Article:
Japan Scandal Gives Fresh Boost to Yen Bulls Eyeing 100 MarkBy and
BOJ speculation, political pressure add to case for strong yen
Technicals suggest a break of 105 could lead to move past 100
A deepening political scandal that has rattled Japanese Prime Minister Shinzo Abe’s administration has become a fresh reason for yen bulls to spy a move past 100 per dollar.
The stars had already been aligning for the yen to potentially cross 100 for the first time since 2016, thanks to a combination of trade flows, investor positioning and monetary policy. Now Finance Minister Taro Aso has come under pressure thanks to a controversial land deal and currency traders are taking notice.
“The theme for 2018 is the risk of the dollar-yen breaking 100,” said Masashi Murata, a currency strategist at Brown Brothers Harriman in Tokyo. The yen above that level “wouldn’t look excessive from the perspective of its fundamentals.”
The yen advanced to a 16-month high of 105.25 per dollar this month, before pulling back to around 106.75 Tuesday, and traders are now closely watching the key 105 level. Here are five reasons that suggest it may continue its ascent and push through 100, something not seen since August 2016.
The Bank of Japan has been reducing its monthly bond purchases, a part of its quantitative easing program which has been keeping yen strength in check. Its bond holdings increased by about 54 trillion yen in February from a year earlier, the slowest pace since July 2013 and well short of guidance of about 80 trillion yen. More reductions could lead to further yen appreciation.
Governor Haruhiko Kuroda made it clear last week the current stimulus program will remain in place for a while. There’s concern that any move past 100 could prompt a policy response if it’s deemed to hurt attempts to reflate the economy. However, his remarks on March 2 that the bank will start thinking about a stimulus exit in fiscal 2019 have at least increased market speculation over the timing of a possible normalization.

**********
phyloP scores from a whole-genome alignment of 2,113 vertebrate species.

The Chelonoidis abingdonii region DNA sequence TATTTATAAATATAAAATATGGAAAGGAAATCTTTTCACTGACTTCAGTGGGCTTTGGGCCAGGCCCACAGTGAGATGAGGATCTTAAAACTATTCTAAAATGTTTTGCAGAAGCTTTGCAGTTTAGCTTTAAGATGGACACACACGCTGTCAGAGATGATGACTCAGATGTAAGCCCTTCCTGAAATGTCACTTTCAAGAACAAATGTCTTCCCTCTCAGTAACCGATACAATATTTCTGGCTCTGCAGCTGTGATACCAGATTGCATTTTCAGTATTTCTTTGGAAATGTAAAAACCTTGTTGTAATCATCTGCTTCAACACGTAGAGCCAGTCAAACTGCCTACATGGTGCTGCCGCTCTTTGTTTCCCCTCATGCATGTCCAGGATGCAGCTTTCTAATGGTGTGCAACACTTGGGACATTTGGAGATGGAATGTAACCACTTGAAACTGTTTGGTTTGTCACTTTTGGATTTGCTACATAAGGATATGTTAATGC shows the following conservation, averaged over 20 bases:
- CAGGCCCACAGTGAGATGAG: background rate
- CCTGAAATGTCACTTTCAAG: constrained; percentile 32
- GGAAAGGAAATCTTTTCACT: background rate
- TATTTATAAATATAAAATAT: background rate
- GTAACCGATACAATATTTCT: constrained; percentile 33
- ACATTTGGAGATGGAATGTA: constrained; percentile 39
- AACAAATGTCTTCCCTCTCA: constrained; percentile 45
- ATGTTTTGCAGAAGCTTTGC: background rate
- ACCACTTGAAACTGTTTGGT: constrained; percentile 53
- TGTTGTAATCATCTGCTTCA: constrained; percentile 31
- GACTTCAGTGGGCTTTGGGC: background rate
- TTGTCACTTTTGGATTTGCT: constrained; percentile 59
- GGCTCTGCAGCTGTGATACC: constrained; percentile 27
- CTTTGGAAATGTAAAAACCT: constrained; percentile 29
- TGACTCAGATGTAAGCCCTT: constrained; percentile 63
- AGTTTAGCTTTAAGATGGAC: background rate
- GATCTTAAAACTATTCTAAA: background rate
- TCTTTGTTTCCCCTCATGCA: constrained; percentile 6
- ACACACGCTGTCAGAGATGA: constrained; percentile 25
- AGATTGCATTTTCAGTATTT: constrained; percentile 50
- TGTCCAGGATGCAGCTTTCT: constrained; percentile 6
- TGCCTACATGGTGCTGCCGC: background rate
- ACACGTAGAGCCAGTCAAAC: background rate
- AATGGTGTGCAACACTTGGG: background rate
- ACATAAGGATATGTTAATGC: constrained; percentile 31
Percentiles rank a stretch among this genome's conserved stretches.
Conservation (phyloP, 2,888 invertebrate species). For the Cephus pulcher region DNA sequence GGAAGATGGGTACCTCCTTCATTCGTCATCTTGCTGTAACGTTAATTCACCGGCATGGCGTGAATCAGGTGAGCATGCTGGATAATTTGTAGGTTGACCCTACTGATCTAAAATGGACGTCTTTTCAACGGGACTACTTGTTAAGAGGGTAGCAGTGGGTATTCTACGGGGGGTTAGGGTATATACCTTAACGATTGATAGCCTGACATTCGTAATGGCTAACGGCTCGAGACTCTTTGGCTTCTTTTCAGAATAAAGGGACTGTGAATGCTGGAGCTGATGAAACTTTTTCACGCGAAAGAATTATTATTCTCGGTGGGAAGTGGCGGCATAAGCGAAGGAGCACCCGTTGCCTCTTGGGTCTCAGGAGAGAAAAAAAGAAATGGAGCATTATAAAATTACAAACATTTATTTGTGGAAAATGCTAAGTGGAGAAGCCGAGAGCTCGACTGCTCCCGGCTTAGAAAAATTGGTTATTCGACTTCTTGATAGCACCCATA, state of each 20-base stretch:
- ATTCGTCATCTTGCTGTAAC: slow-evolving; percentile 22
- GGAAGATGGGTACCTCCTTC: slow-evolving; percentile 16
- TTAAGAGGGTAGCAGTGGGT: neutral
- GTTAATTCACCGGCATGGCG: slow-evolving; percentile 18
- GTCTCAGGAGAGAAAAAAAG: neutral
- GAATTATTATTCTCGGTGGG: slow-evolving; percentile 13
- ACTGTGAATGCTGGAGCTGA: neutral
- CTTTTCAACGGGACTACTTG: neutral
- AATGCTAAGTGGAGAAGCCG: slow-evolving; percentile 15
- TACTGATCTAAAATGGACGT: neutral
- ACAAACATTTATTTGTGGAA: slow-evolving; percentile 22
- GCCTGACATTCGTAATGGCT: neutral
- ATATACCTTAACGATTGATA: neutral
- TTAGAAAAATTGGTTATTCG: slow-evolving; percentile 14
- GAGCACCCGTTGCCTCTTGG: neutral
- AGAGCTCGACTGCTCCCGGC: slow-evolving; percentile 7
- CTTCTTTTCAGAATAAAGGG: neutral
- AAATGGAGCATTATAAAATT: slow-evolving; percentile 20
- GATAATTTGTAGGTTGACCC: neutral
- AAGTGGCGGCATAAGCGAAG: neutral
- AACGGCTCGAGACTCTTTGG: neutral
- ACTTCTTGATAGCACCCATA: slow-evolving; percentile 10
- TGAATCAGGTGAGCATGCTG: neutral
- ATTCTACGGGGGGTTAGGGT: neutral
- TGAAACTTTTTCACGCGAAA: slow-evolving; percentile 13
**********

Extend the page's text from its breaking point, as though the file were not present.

Kuroda’s mention of an exit was meant to prime markets for an eventual withdrawal, said Daisuke Uno, chief strategist at Sumitomo Mitsui Banking Corp. in Tokyo. “Given the reduction in bond purchases, the BOJ is already laying ground for an exit. It just isn’t saying so.”
The increase in Japan’s current-account surplus is another factor exerting upward pressure on the yen. The currency has tended to follow the broadest measure of international trade with a 12-month lag. Government data showed Thursday the surplus was near a decade high in January.
Hedge Fund Positioning
Leveraged funds have been gradually cutting back bearish bets on Japan’s currency since Jan. 9, according to data compiled by the U.S. Commodity Futures Trading Commission. However, as the funds still hold net short positions, a further unwinding could lead to further yen gains.
The dollar-yen exchange rate has been largely in a downward trend since the start of this year and approached a key support level of 105 on March 2. There are no major options expiries between the 105.00 and 100.00 levels for the remainder of this month, according to data from the Depository Trust & Clearing Corp. This indicates the dollar-yen is unlikely to find much support from options-defense strategies if the spot breaks below 105.
“There is no strong support below 105, so once the dollar-yen starts to fall, it would run fairly fast,” said BBH’s Murata.
Finally, a scandal over alleged favors to a school for a property deal has shaken some voters’ confidence in the Abe administration. The affair probably won’t hurt the ruling Liberal Democratic Party’s grip on power after a resounding general election win last autumn. However, it could affect the likelihood Prime Minister Shinzo Abe, whose administration has endorsed a weak yen, will become Japan’s longest serving leader.
“It’s too early to think that markets have already priced in the current political confusion,” Makoto Noji and Ataru Okumura, analysts at SMBC Nikko Securities Inc., wrote in a note Tuesday. “It could lead to a collapse of Abenomics, a decline in stocks and a stronger yen, depending on how deep voter approval for the Abe administration will fall.”
— With assistance by Andy Sharp, and Patricia Lui